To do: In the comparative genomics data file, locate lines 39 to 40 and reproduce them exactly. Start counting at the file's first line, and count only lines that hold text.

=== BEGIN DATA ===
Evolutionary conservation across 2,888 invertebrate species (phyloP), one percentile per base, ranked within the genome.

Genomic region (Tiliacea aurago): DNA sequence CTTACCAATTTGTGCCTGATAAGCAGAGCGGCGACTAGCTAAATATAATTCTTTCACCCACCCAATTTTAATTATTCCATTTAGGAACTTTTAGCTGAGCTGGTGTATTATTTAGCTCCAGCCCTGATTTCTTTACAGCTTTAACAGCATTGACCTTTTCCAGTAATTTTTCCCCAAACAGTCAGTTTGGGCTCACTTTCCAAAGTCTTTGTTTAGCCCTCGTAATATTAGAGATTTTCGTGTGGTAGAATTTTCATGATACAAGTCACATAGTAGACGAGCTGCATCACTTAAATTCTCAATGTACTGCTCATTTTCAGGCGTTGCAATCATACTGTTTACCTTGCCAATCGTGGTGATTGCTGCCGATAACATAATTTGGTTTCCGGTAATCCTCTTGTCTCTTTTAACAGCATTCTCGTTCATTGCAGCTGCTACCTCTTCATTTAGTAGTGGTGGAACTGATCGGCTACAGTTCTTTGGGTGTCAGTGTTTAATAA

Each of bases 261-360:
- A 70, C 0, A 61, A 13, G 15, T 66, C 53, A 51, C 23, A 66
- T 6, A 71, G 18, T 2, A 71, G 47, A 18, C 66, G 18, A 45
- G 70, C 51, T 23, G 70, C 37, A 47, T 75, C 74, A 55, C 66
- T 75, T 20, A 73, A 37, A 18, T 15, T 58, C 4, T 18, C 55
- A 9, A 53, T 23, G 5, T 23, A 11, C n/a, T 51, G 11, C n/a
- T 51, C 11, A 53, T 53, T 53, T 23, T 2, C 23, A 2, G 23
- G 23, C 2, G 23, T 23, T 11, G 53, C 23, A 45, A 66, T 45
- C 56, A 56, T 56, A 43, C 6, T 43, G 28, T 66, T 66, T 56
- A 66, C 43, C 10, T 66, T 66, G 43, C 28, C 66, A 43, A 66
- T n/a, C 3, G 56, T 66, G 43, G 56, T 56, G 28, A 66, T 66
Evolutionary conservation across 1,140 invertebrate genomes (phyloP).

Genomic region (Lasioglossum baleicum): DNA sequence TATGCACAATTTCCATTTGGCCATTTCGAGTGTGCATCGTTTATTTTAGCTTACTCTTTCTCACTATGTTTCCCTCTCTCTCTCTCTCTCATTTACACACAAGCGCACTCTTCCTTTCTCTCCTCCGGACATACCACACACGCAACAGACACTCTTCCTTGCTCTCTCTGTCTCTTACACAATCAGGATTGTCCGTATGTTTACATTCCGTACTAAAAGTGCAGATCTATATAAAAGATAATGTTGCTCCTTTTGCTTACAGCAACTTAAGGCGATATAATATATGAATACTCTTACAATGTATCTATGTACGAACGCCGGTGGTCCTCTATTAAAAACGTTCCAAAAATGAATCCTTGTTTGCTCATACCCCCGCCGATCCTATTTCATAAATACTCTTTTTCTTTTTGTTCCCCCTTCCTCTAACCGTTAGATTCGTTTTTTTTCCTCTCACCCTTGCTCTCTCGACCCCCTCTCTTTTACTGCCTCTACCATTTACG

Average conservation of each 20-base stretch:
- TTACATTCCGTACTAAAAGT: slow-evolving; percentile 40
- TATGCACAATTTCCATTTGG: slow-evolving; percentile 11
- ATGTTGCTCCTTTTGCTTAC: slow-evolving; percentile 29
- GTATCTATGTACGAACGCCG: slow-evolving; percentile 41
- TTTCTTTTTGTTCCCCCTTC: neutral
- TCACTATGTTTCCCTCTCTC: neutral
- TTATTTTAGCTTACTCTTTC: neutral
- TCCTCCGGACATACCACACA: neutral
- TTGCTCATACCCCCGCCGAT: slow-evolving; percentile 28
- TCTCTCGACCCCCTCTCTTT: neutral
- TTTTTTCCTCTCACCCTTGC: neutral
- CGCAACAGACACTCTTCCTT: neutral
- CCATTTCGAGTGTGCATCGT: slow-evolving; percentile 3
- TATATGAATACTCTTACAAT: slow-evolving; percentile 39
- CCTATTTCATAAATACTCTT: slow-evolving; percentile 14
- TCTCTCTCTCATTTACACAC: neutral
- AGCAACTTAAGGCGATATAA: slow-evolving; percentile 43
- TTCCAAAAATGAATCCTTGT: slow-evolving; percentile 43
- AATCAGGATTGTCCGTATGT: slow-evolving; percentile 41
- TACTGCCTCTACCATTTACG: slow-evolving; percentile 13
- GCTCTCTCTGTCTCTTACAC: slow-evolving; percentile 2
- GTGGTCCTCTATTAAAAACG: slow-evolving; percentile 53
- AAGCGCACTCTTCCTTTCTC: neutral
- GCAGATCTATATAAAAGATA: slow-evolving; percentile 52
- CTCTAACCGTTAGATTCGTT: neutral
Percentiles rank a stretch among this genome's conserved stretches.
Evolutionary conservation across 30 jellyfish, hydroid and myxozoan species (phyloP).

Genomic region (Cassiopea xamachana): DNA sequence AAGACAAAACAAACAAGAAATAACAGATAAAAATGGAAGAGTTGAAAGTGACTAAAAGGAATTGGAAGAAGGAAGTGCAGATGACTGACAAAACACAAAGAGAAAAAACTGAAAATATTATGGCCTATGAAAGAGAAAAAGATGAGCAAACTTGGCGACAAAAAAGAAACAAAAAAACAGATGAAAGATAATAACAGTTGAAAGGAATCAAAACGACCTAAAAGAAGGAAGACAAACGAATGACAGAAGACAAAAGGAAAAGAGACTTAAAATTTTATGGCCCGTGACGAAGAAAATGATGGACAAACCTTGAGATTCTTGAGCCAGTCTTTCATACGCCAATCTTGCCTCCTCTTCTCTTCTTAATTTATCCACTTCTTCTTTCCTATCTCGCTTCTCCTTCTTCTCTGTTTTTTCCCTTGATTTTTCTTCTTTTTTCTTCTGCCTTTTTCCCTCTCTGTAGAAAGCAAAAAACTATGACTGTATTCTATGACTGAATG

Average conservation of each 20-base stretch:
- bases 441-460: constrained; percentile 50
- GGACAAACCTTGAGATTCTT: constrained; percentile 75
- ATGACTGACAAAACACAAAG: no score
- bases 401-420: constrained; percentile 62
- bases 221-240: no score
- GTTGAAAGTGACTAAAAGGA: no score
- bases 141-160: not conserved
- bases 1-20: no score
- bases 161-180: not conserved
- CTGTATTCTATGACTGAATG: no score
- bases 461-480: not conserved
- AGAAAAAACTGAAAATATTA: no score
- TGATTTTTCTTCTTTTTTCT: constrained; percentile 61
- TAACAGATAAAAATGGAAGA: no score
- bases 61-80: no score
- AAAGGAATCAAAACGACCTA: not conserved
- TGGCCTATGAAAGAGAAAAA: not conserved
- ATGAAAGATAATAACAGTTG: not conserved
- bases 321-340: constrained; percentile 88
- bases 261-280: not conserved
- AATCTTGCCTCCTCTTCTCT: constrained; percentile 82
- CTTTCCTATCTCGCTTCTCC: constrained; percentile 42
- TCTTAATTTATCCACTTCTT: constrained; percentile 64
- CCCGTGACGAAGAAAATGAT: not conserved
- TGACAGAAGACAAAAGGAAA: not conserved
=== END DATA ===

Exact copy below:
- AAGCGCACTCTTCCTTTCTC: neutral
- GCAGATCTATATAAAAGATA: slow-evolving; percentile 52